During any type of performance, being able to have unique layers on your set of controls is key – that’s why shift layers and pages exist on MIDI controllers. But what if all you needed for a second and third set of sounds was to change the button length (how long you hold a button for)? That’s exactly what this Midi Fighter Multi-Sample Patch for Ableton Live does. Read on get a free download of this powerful tool!
Midi Fighter Multi-Sample is a Max for Live patch designed to work in conjunction with the Drum Rack in Ableton Live in order to facilitate the allocation of up to three separate samples to each arcade trigger button on the Midi Fighter controller by assigning to the buttons a different output velocity depending of the duration for which they are depressed.
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How To Set Up Midi Fighter Multi-Sample
Once you’ve downloaded the patch, there’s just a few steps to get it set up:
- First ensure the output velocity of the Midi Fighter is set to 127 in the Midi Fighter Utility
- Drop the first sample you wish to assign to any one of the trigger buttons on the Midi Fighter into the corresponding pitch slot in the Drum Rack and set its decay and release levels to maximum (60s).
- Create a secondary Instrument Rack containing the sample by highlighting the Simpler sample-editing window and pressing cmd+G (Mac) or ctrl+G (Windows).
- Next, select the Chain List editor in the newly created Instrument Rack and drop any other samples you wish to assign to the same trigger button on the Midi Fighter into the Chain List window (up to three in total), remembering to again set their decay and release levels to maximum.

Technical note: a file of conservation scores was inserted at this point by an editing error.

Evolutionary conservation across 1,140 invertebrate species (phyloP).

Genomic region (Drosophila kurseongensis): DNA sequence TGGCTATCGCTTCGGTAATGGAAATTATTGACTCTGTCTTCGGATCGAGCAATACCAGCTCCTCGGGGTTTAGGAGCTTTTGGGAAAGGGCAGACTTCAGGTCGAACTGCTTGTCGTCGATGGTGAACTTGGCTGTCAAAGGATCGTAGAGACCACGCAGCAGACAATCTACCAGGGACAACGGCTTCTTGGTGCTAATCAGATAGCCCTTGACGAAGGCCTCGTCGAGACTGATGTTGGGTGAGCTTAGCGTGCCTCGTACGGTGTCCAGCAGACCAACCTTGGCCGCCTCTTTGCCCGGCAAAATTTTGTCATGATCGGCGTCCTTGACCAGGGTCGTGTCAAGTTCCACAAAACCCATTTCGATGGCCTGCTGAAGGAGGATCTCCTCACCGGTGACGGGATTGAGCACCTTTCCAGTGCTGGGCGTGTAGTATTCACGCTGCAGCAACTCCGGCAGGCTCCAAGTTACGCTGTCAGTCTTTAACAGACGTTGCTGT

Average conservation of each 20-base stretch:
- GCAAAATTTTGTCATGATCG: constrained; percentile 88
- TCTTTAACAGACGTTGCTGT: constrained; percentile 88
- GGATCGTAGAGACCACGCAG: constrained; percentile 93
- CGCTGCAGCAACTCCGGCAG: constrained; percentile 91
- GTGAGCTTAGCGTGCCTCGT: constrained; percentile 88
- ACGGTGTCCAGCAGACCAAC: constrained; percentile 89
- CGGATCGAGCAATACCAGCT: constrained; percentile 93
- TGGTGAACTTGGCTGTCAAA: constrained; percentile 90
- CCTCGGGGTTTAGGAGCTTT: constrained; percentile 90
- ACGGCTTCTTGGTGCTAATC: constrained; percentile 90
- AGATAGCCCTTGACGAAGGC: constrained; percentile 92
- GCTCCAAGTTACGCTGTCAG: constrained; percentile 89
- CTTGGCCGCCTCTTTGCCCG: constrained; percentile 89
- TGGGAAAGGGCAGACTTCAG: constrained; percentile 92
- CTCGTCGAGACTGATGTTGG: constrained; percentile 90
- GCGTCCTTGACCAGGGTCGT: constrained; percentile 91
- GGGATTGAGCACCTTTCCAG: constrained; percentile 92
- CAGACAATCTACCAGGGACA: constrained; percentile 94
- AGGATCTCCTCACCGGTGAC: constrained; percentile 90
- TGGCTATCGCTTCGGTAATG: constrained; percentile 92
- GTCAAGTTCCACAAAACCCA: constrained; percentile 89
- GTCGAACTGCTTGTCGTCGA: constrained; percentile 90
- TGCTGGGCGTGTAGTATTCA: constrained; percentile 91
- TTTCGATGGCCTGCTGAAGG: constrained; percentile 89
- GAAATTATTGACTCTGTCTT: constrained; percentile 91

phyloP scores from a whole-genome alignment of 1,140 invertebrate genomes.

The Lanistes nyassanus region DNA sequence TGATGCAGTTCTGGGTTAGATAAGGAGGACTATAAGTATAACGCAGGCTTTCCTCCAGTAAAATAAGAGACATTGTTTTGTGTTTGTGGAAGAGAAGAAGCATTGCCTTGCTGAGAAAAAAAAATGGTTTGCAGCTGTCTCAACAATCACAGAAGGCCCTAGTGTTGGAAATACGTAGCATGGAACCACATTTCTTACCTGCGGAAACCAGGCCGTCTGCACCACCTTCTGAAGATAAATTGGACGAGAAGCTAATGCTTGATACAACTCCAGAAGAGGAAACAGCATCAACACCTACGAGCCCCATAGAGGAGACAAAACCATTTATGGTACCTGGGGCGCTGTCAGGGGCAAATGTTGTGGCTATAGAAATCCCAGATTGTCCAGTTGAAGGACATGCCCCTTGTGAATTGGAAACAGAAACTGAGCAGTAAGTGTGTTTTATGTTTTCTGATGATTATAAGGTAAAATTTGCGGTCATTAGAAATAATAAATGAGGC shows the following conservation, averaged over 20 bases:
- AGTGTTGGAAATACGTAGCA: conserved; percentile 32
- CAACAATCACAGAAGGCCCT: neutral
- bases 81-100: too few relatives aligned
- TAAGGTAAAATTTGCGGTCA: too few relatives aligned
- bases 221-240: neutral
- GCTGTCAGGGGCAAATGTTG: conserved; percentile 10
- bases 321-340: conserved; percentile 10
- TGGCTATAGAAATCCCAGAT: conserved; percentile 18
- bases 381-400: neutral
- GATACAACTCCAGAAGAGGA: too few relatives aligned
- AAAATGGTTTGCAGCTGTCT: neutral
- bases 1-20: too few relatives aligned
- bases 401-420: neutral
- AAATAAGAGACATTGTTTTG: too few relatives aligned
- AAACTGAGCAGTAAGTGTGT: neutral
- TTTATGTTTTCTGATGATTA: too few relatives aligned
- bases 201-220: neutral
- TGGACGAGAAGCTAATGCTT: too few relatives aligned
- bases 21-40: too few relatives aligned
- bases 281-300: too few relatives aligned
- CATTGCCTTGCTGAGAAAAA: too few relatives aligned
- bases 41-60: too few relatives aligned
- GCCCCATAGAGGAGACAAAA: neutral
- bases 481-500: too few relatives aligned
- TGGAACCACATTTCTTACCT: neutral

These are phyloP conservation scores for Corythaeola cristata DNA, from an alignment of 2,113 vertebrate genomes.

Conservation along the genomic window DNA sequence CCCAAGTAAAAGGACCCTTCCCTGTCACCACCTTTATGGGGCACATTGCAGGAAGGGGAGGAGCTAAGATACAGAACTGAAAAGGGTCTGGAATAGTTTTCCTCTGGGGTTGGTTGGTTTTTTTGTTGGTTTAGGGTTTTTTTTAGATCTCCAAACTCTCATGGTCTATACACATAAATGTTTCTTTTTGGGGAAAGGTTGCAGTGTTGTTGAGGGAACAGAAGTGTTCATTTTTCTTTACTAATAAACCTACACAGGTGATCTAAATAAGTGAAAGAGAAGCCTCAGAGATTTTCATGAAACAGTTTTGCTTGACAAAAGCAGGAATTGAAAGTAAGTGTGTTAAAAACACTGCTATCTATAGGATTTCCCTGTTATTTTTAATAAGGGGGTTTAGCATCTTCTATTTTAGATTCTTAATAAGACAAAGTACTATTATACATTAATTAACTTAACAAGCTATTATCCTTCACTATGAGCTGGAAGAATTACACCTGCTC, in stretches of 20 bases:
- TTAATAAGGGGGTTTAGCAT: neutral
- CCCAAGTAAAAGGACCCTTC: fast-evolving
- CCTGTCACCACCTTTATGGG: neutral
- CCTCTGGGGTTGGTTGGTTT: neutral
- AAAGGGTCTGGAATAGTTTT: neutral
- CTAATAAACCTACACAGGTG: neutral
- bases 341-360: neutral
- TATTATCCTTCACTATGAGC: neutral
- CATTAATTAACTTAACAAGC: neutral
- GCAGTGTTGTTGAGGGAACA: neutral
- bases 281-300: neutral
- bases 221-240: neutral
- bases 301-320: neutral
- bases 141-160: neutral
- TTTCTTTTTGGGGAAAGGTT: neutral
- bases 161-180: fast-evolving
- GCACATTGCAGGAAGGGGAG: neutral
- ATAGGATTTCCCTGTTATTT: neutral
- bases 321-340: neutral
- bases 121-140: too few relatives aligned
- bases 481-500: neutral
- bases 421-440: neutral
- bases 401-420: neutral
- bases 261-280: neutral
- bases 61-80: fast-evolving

- Now drop the Midi Fighter Multi-Sample patch into the appropriate pitch slot within the Drum Rack before the newly created Instrument Rack containing your samples.
- Position the corresponding sliders for each of the samples in the Velocity Zone Editor of the Chain List to match the velocities displayed on the interface of the Midi Fighter Multi-Sample patch.
These are listed from first to last in order of which they will be triggered, depending on the duration for which the trigger button is depressed, and are set by default to 127, 126 and 125 to result in as little variation as possible between the output amplitudes of each of the samples. However, all three velocity values are customizable, which provides the added benefit of being able to trigger a single sample with different output velocities by bypassing the use of a secondary Instrument Rack along with the Chain List and Velocity Zone Editor.
- Finally, while the trigger selection button on the Midi Fighter Multi-Sample patch is deactivated and reads “Select trigger”, press the trigger button on the Midi Fighter to which you have assigned the samples and then activate the trigger selection button so that it reads “Ready”.
Where’d This Idea Come From?
The inspiration for this patch came while watching ill.Gates’ How I Play video, where he achieves a similar result using the Note Length MIDI Effect in Ableton Live, which can be seen here (jump to 6:45):
How Midi Fighter Multi-Sample Works
The patch works by ascertaining the duration in milliseconds between note-on and note-off messages received from the Midi Fighter and comparing the value against those of three predetermined time brackets, which are themselves subject to the response speed setting of either “fast” or “slow”. Triggering of the third sample in the chronological order involves a slightly different process as it does not require a note-off message from the Midi Fighter and instead happens as soon as the maximum duration threshold of the time bracket for the second sample is exceeded.
For a more in-depth explanation as to the inner workings of the patch, check out this video tutorial: